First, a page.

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A swot and BCG matrix of Morrisons retailer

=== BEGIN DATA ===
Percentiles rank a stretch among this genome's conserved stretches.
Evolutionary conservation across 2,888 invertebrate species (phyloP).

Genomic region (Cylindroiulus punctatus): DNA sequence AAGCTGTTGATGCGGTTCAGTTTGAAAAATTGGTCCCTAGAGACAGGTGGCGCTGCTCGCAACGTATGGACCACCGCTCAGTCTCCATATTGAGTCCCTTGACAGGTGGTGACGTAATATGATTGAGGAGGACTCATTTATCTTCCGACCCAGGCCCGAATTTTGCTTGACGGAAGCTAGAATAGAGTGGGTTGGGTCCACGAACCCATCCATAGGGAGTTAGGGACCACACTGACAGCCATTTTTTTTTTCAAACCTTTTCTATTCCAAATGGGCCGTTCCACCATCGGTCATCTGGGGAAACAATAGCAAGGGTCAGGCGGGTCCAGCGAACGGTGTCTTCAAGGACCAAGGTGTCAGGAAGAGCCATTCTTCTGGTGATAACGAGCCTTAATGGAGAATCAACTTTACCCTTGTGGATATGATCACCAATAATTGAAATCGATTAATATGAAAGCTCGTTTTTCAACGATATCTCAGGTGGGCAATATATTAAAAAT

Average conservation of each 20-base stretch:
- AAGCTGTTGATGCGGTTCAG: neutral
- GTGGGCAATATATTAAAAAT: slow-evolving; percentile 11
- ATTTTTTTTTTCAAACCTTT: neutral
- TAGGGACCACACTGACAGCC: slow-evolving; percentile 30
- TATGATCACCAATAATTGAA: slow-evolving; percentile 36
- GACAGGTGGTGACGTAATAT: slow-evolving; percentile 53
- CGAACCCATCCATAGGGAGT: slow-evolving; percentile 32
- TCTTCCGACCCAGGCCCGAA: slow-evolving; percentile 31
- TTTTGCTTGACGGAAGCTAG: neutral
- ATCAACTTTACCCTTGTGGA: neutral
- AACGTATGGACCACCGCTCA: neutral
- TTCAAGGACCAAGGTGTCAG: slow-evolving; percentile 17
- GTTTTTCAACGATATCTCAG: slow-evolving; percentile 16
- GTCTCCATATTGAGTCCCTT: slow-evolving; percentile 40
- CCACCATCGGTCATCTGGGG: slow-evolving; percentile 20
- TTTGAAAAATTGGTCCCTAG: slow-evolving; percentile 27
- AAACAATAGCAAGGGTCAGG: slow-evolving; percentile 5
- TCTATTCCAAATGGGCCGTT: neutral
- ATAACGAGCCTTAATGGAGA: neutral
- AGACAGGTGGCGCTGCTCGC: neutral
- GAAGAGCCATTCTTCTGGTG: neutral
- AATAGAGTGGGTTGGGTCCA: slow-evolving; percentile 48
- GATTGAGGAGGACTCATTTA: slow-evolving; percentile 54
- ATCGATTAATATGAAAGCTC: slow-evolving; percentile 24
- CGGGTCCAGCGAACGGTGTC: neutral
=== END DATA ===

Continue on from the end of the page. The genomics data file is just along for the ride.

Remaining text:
Marketing strategy is a method of focusing an organization’s capabilities and resources toward a defined task which leads the organisation toward sale promotion and target marketing place. Marketing strategies are the combination of product promotion, distribution, pricing, relationship management and other elements; identifies the firm’s marketing goals, and explains how they will be achieved, ideally within a stated timeframe. Marketing strategies are concluding the target market segments, positioning, marketing mix, and allocation of resources. In recent years, several conceptual frameworks have been developed to better understand the processes of strategy formulation, and for such processes, the term “strategic marketing” is used to describe the decisions taken to develop long-run strategies for survival and growth About Morrisons We are the UK’s fourth largest food retailer with 403 stores. Our business is mainly food and grocery – the weekly shop. Uniquely we source and process most of the fresh food that we sell though our own manufacturing facilities, giving us close control over provenance and quality; and we have more people preparing more food in store than any other retailer. Every week nine million customers pass through our doors and 124,000 colleagues across the business work hard each day to deliver great service to them. With competitive prices and hundreds of special offers, we are proud to save our customers money every day. Definition of Strategic Marketing Marketing Strategy is a process that can allow an organization to concentrate its limited resources on the greatest opportunities to increase sales and achieve a sustainable competitive advantage. (Baker